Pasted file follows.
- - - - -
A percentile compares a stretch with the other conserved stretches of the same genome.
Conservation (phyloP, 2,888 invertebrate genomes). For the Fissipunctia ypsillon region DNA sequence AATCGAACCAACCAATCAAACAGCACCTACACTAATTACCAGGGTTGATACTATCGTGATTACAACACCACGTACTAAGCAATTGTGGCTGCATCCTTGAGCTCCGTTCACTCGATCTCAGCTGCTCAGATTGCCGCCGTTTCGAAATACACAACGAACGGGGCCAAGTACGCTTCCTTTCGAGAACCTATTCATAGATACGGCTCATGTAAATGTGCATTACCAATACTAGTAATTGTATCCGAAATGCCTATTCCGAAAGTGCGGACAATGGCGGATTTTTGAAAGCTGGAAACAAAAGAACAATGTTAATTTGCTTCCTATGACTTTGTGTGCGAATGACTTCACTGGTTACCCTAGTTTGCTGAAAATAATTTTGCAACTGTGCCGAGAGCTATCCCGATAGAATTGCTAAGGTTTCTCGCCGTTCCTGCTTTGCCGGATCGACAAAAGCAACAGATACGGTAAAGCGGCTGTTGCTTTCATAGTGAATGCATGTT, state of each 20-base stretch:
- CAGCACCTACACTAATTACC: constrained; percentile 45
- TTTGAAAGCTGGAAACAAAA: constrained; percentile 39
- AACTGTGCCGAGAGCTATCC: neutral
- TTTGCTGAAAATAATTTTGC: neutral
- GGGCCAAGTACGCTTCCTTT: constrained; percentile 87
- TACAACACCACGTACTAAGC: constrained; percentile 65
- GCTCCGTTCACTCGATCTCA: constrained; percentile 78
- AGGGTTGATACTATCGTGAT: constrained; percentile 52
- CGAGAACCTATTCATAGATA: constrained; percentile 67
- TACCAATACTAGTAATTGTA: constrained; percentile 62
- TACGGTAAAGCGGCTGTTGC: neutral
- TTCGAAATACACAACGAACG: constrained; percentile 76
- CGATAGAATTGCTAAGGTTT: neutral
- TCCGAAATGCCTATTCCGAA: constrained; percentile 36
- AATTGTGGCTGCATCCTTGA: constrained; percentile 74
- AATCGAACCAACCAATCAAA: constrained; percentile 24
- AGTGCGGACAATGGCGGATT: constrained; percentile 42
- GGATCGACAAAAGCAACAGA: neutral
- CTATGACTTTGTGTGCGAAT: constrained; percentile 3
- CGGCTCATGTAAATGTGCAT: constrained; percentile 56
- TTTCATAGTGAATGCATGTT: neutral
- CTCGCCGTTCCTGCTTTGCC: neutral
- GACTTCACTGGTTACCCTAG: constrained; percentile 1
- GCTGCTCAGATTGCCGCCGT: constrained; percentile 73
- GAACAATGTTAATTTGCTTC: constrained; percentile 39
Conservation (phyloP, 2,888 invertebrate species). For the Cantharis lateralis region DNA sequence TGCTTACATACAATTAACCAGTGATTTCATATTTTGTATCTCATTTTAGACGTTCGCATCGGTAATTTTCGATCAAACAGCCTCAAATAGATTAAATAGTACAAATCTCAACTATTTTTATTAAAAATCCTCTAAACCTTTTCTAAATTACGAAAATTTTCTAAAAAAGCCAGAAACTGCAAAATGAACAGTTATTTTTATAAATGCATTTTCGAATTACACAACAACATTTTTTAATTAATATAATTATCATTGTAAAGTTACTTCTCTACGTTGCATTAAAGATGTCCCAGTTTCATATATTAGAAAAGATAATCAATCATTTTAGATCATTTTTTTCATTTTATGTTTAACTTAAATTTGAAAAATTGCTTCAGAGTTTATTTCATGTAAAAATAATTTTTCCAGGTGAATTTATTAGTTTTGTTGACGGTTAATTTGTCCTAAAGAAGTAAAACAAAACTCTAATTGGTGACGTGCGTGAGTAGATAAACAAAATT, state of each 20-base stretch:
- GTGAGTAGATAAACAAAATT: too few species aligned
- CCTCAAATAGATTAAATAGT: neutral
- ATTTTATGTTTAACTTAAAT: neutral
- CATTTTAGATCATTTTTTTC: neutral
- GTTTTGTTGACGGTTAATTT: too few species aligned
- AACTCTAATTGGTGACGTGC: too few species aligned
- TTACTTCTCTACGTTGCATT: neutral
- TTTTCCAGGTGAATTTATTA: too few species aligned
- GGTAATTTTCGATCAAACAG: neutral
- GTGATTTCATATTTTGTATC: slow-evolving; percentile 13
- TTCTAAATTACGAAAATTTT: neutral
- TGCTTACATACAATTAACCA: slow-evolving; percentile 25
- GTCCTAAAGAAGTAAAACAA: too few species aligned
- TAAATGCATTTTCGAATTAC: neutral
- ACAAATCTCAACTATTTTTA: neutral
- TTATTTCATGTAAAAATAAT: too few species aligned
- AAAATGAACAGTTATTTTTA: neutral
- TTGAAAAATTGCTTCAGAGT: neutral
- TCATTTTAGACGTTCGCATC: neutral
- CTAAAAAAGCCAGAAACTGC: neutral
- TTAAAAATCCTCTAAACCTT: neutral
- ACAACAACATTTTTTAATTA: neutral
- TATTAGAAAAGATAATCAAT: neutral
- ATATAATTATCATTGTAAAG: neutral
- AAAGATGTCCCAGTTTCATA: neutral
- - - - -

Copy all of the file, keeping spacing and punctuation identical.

A percentile compares a stretch with the other conserved stretches of the same genome.
Conservation (phyloP, 2,888 invertebrate genomes). For the Fissipunctia ypsillon region DNA sequence AATCGAACCAACCAATCAAACAGCACCTACACTAATTACCAGGGTTGATACTATCGTGATTACAACACCACGTACTAAGCAATTGTGGCTGCATCCTTGAGCTCCGTTCACTCGATCTCAGCTGCTCAGATTGCCGCCGTTTCGAAATACACAACGAACGGGGCCAAGTACGCTTCCTTTCGAGAACCTATTCATAGATACGGCTCATGTAAATGTGCATTACCAATACTAGTAATTGTATCCGAAATGCCTATTCCGAAAGTGCGGACAATGGCGGATTTTTGAAAGCTGGAAACAAAAGAACAATGTTAATTTGCTTCCTATGACTTTGTGTGCGAATGACTTCACTGGTTACCCTAGTTTGCTGAAAATAATTTTGCAACTGTGCCGAGAGCTATCCCGATAGAATTGCTAAGGTTTCTCGCCGTTCCTGCTTTGCCGGATCGACAAAAGCAACAGATACGGTAAAGCGGCTGTTGCTTTCATAGTGAATGCATGTT, state of each 20-base stretch:
- CAGCACCTACACTAATTACC: constrained; percentile 45
- TTTGAAAGCTGGAAACAAAA: constrained; percentile 39
- AACTGTGCCGAGAGCTATCC: neutral
- TTTGCTGAAAATAATTTTGC: neutral
- GGGCCAAGTACGCTTCCTTT: constrained; percentile 87
- TACAACACCACGTACTAAGC: constrained; percentile 65
- GCTCCGTTCACTCGATCTCA: constrained; percentile 78
- AGGGTTGATACTATCGTGAT: constrained; percentile 52
- CGAGAACCTATTCATAGATA: constrained; percentile 67
- TACCAATACTAGTAATTGTA: constrained; percentile 62
- TACGGTAAAGCGGCTGTTGC: neutral
- TTCGAAATACACAACGAACG: constrained; percentile 76
- CGATAGAATTGCTAAGGTTT: neutral
- TCCGAAATGCCTATTCCGAA: constrained; percentile 36
- AATTGTGGCTGCATCCTTGA: constrained; percentile 74
- AATCGAACCAACCAATCAAA: constrained; percentile 24
- AGTGCGGACAATGGCGGATT: constrained; percentile 42
- GGATCGACAAAAGCAACAGA: neutral
- CTATGACTTTGTGTGCGAAT: constrained; percentile 3
- CGGCTCATGTAAATGTGCAT: constrained; percentile 56
- TTTCATAGTGAATGCATGTT: neutral
- CTCGCCGTTCCTGCTTTGCC: neutral
- GACTTCACTGGTTACCCTAG: constrained; percentile 1
- GCTGCTCAGATTGCCGCCGT: constrained; percentile 73
- GAACAATGTTAATTTGCTTC: constrained; percentile 39
Conservation (phyloP, 2,888 invertebrate species). For the Cantharis lateralis region DNA sequence TGCTTACATACAATTAACCAGTGATTTCATATTTTGTATCTCATTTTAGACGTTCGCATCGGTAATTTTCGATCAAACAGCCTCAAATAGATTAAATAGTACAAATCTCAACTATTTTTATTAAAAATCCTCTAAACCTTTTCTAAATTACGAAAATTTTCTAAAAAAGCCAGAAACTGCAAAATGAACAGTTATTTTTATAAATGCATTTTCGAATTACACAACAACATTTTTTAATTAATATAATTATCATTGTAAAGTTACTTCTCTACGTTGCATTAAAGATGTCCCAGTTTCATATATTAGAAAAGATAATCAATCATTTTAGATCATTTTTTTCATTTTATGTTTAACTTAAATTTGAAAAATTGCTTCAGAGTTTATTTCATGTAAAAATAATTTTTCCAGGTGAATTTATTAGTTTTGTTGACGGTTAATTTGTCCTAAAGAAGTAAAACAAAACTCTAATTGGTGACGTGCGTGAGTAGATAAACAAAATT, state of each 20-base stretch:
- GTGAGTAGATAAACAAAATT: too few species aligned
- CCTCAAATAGATTAAATAGT: neutral
- ATTTTATGTTTAACTTAAAT: neutral
- CATTTTAGATCATTTTTTTC: neutral
- GTTTTGTTGACGGTTAATTT: too few species aligned
- AACTCTAATTGGTGACGTGC: too few species aligned
- TTACTTCTCTACGTTGCATT: neutral
- TTTTCCAGGTGAATTTATTA: too few species aligned
- GGTAATTTTCGATCAAACAG: neutral
- GTGATTTCATATTTTGTATC: slow-evolving; percentile 13
- TTCTAAATTACGAAAATTTT: neutral
- TGCTTACATACAATTAACCA: slow-evolving; percentile 25
- GTCCTAAAGAAGTAAAACAA: too few species aligned
- TAAATGCATTTTCGAATTAC: neutral
- ACAAATCTCAACTATTTTTA: neutral
- TTATTTCATGTAAAAATAAT: too few species aligned
- AAAATGAACAGTTATTTTTA: neutral
- TTGAAAAATTGCTTCAGAGT: neutral
- TCATTTTAGACGTTCGCATC: neutral
- CTAAAAAAGCCAGAAACTGC: neutral
- TTAAAAATCCTCTAAACCTT: neutral
- ACAACAACATTTTTTAATTA: neutral
- TATTAGAAAAGATAATCAAT: neutral
- ATATAATTATCATTGTAAAG: neutral
- AAAGATGTCCCAGTTTCATA: neutral